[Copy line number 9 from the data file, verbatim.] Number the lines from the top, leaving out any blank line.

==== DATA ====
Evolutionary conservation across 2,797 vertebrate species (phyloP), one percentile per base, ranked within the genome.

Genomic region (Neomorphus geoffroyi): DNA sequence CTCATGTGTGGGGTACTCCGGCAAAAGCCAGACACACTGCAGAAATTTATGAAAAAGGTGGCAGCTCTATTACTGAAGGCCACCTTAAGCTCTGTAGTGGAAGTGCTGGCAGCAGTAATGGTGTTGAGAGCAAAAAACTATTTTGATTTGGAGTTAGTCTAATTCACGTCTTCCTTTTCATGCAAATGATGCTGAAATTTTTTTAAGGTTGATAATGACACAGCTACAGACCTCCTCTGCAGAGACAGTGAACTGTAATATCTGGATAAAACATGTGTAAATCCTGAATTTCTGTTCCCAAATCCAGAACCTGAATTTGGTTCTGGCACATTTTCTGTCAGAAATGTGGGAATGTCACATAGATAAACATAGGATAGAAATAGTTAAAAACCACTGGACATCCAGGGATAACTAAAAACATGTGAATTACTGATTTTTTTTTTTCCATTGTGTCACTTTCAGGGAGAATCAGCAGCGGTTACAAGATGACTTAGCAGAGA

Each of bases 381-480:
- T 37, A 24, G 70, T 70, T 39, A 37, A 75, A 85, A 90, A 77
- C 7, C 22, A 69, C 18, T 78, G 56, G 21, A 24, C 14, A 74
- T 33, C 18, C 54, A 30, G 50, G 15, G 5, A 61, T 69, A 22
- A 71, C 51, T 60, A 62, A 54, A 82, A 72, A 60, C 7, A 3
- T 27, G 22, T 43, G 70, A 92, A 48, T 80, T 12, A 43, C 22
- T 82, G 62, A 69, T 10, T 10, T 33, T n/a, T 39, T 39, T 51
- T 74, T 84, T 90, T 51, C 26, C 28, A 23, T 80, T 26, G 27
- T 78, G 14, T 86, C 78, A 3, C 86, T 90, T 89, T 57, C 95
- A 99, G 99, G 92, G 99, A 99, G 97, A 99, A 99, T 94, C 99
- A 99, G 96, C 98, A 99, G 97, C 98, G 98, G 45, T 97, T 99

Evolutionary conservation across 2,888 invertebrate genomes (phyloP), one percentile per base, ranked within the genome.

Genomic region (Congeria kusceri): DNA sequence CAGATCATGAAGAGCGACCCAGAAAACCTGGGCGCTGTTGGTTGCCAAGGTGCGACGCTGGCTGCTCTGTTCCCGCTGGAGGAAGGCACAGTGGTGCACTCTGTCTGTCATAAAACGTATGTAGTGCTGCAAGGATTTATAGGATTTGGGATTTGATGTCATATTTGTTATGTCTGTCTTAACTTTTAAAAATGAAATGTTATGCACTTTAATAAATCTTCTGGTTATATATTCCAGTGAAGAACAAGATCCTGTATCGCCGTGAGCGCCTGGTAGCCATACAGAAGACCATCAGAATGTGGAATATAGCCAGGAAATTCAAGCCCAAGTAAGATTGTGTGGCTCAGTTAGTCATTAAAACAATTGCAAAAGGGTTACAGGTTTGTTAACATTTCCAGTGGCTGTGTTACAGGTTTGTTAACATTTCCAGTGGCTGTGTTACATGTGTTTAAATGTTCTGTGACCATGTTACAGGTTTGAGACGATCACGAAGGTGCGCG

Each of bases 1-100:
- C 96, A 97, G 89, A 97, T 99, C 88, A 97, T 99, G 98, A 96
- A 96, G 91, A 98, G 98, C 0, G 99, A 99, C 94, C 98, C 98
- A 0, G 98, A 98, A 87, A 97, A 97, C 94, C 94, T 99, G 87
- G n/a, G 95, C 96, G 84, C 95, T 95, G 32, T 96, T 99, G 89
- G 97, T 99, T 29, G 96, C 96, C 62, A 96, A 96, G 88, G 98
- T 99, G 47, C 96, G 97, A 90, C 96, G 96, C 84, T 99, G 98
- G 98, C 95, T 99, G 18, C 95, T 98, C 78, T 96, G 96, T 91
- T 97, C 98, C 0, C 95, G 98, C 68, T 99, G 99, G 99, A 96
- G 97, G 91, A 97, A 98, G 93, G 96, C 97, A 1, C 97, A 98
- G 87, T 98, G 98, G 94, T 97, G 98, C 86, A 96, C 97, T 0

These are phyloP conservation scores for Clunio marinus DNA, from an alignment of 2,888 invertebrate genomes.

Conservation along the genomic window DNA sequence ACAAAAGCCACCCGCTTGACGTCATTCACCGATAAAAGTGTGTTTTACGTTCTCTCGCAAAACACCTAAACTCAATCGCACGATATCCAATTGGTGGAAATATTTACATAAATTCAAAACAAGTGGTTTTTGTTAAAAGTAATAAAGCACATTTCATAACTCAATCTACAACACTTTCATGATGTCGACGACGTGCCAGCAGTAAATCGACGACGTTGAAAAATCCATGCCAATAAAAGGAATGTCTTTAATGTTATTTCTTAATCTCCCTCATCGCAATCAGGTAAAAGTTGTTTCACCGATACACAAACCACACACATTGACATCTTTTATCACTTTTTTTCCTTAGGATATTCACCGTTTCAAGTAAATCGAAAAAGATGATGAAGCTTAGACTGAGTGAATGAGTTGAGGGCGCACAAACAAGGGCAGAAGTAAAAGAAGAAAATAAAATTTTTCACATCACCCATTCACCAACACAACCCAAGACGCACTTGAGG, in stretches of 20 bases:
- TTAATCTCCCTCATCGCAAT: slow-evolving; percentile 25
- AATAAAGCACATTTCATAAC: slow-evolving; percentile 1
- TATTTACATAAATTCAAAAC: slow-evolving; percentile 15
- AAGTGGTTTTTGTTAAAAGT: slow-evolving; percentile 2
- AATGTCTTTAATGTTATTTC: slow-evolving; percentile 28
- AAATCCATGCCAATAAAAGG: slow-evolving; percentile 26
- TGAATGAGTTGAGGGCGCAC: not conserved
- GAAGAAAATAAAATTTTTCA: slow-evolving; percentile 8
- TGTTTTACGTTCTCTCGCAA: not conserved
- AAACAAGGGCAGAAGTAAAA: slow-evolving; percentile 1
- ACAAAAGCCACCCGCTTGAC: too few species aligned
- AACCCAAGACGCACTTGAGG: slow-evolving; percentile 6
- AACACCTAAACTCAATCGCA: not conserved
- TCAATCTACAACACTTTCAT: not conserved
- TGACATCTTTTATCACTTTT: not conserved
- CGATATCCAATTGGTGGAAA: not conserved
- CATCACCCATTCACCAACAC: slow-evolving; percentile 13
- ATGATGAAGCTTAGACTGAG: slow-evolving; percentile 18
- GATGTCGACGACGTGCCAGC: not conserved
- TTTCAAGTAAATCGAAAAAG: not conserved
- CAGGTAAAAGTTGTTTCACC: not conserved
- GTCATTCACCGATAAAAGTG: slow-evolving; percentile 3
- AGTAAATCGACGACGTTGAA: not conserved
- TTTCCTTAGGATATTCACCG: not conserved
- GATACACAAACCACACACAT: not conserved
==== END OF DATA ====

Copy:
- T 82, G 62, A 69, T 10, T 10, T 33, T n/a, T 39, T 39, T 51